Djibouti is a blend of Colonial French and modern Arabic influences. It is bordered by Eritrea, Ethiopia and Somalia, as well as by the Gulf of Aden and the Red Sea, a location that makes it a strategic place for the transport of goods in the region. The ports are the backbone of the country's economy (Every Culture, n.d). The country's population is mainly divided between the Afars of the north and the dominant Issa. The Afars and Issas, the first settlers of Djibouti, helped establish the country's history (Minority Right, n.d). In Djibouti, clothing styles play a significant role in proclaiming the wearer's ethnicity. The hot and arid climate is also reflected in Djiboutian clothing (Quilt of Belonging, 2016).
Somali and Afar (Ethiopia and Eritrea) men dress similarly. They dress in Macawiis, a sarong wrapped around the waist. The cloth used to make the Macawiis is typically white or plaid. Traditional men like to pair the Macawiis with long white robes, whiles modern men prefer long scarves (Mhamza, 2020).
The typical traditional attire is a single-strapped gown that both Afar and Somali women wear (Buraale, n.d.). Somali women in ancient times wore it in white or red. Some Djibouti women prefer the Dirac, a floor-length robe worn over a Gorgorat, a long slip with embroidery at the hem. The Dirac is pulled up on the sides to show off the embroidery on the Gorgorat and a Shalmat headscarf is used to cover the head or shoulder (Boujrada, 2018). In the past, Somali women wore Baatis, a long casual dress. The Baatis were solely worn indoors though that has changed in recent times. The Shaal is another clothing item which is usually used to cover women’s shoulders or heads (Boujrada, 2018).
Influence from Other Cultures
The men in Djibouti dress in traditional Arabian costumes such as Jellabiya occasionally. The women dress in Jibab, a traditional garment with a broader cut resembling the Arabian Thobe. 21st centuryWomen sometimes accessorise with unique jewellery and headdresses resembling those used by the Maghrebian Berber tribes.
Some contemporary fashion designers putting Djibouti fashion on the international map are Badria Houssein Liban and Yanie Ayoun. Badria owns a global fashion brand named Gueska Afrika (meaning the Horn of Africa). She draws inspiration from her Arabian and Djiboutian background to create her designs. She is reinventing and bringing the ancient traditional designs into the 21st-century whiles maintaining the original modest nature of the Djiboutian dressing. One of her unique arts is redesigning the male Macawiis for the modern Djiboutian woman (Boujrada, 2018).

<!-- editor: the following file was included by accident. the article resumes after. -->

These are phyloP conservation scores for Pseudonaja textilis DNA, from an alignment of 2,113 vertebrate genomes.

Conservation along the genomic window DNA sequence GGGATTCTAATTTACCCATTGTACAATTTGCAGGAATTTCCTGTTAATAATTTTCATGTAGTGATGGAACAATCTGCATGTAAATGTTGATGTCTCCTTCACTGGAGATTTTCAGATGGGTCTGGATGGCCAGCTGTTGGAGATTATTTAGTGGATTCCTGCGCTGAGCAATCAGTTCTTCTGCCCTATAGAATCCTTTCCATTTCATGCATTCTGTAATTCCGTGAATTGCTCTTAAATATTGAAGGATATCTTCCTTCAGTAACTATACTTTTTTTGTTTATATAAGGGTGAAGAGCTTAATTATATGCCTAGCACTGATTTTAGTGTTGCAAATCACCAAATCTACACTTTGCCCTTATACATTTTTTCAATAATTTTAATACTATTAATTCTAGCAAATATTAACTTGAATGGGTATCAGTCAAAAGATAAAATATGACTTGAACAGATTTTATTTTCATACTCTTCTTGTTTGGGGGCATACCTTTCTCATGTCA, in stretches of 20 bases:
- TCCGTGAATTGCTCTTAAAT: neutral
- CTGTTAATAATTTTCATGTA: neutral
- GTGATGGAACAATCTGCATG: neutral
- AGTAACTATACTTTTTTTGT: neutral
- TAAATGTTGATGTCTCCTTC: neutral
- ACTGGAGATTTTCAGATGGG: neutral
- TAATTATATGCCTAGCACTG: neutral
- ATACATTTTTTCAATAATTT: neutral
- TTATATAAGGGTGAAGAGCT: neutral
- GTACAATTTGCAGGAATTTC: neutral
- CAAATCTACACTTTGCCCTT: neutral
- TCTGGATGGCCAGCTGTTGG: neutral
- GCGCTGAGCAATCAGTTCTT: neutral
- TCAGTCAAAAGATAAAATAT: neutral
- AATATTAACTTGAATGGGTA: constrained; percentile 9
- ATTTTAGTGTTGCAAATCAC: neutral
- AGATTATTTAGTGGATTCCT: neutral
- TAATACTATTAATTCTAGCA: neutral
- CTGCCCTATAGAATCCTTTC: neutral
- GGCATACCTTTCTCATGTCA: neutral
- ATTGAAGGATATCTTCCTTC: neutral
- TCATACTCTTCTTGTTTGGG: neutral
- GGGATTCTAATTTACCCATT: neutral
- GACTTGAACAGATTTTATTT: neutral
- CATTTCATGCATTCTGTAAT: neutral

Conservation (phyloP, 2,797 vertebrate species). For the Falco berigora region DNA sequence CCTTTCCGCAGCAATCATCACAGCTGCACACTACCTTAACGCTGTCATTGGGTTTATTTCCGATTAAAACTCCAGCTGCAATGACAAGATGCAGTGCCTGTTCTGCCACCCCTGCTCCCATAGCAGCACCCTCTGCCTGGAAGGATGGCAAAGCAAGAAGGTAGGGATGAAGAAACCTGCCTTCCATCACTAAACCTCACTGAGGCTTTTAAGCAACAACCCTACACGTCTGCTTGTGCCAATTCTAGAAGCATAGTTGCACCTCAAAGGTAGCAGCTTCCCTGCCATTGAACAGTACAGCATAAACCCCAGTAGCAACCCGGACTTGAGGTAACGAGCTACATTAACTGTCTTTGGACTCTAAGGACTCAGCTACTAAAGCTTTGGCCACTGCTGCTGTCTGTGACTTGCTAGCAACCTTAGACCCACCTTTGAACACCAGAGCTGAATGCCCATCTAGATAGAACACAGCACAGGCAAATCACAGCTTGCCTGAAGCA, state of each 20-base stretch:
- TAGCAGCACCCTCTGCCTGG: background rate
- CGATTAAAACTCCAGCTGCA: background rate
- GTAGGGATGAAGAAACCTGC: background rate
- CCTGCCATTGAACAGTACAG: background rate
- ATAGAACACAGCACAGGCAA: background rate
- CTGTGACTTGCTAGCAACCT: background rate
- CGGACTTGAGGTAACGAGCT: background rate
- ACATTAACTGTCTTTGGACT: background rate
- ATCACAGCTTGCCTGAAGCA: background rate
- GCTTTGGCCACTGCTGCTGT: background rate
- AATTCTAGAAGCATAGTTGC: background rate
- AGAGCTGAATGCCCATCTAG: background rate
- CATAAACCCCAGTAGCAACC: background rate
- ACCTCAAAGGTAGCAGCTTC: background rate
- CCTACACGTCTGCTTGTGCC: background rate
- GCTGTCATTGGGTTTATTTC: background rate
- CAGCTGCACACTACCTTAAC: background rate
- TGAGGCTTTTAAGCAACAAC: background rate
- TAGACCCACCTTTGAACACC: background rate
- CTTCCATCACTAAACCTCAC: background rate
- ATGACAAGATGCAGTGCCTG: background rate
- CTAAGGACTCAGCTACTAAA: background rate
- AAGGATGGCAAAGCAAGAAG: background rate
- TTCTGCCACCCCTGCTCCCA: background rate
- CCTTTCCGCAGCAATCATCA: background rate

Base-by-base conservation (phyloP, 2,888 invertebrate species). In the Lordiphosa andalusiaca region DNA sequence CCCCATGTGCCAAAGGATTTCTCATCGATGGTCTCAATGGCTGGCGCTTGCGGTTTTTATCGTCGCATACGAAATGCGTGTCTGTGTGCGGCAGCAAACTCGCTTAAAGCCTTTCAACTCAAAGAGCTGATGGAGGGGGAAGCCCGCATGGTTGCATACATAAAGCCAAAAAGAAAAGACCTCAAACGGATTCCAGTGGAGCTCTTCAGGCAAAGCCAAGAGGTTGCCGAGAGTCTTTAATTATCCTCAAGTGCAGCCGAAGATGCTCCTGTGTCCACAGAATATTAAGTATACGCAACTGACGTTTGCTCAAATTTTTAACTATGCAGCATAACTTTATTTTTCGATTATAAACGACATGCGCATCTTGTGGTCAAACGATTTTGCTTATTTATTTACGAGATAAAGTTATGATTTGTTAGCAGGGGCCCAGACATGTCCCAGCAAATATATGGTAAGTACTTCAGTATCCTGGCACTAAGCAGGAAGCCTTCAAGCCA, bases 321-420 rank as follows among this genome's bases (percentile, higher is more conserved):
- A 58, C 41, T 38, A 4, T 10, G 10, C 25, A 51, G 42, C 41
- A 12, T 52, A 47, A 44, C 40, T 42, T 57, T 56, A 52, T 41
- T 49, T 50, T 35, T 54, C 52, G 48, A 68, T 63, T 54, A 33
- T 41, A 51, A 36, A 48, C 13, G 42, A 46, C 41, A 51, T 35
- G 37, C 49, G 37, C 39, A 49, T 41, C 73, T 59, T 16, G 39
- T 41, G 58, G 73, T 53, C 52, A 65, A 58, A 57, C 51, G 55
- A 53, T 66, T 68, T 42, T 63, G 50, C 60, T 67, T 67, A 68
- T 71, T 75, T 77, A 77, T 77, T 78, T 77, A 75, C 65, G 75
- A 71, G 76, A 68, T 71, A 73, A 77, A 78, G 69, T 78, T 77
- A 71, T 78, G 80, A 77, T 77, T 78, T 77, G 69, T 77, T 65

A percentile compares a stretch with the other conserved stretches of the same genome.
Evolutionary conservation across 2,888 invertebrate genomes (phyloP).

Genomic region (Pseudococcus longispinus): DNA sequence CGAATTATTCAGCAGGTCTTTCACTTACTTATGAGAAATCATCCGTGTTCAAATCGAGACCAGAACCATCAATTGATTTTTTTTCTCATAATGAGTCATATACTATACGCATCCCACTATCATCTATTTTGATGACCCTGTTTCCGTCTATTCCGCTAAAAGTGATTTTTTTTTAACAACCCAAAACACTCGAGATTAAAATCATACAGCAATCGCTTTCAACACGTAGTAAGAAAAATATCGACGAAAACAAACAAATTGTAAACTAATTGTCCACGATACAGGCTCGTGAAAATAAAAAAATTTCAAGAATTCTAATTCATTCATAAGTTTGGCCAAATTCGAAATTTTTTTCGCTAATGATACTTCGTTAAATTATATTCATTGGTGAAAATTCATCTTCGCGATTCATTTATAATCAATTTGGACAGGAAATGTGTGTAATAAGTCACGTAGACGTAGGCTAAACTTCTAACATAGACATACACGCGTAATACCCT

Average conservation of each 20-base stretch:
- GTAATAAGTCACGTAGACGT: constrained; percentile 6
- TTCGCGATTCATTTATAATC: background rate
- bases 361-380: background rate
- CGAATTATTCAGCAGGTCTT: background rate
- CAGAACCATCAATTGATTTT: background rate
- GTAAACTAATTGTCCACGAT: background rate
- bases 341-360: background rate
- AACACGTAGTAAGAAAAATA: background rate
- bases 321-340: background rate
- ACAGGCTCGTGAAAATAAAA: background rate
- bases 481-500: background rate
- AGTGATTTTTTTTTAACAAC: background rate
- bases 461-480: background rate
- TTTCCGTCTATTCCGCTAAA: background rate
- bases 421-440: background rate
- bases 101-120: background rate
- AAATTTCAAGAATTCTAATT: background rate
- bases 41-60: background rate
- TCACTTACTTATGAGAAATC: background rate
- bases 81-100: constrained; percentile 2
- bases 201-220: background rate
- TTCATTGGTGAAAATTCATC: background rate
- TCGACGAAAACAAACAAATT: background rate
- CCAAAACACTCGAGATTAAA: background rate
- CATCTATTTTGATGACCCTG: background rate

Yanie Ayoun is the creative director of Hido-Yeelo. The brand is built on the customs of her mother, a great Somali queen and fashion icon who was fiercely and passionately committed to defending women. She designs contemporary outfits and accessories with a local touch that are stylish for any occasion anywhere in the world. She was named the fashion designer of the year in 2016. Yanie aims to use her talent to design a new future for Djiboutian youth (Yalieastafrica, 2016).
By Anthony Ibegbulem, Africa's Young Fashion Leaders Fellow (Project Management) at the Council for International African Fashion Education
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Buraale, G. (n.d.). What are some characteristics of Djibouti’s traditional clothing? [online] Quora. Available at: https://www.quora.com/What-are-some-characteristics-of-Djiboutis-traditional-clothing [Accessed 24 Nov. 2022].
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Mhamza and Mhamza (2020). TEXTILES, EMBROIDERIES AND COSTUMES OF DJIBOUTI. [online] Textile Magazine, Textile News, Apparel News, Fashion News. Available at: https://textilevaluechain.in/in-depth-analysis/articles/textile-articles/textiles-embroideries-and-costumes-of-djibouti/ [Accessed 24 Nov. 2022].
www.cia.gov. (n.d.). Djibouti - The World Factbook. [online] Available at: https://www.cia.gov/the-world-factbook/countries/djibouti/.Yalieastafrica.org. (2016). YALI - Media. [online] Available at: https://www.yalieastafrica.org/blog/index.php?entryid=11 [Accessed 24 Nov. 2022].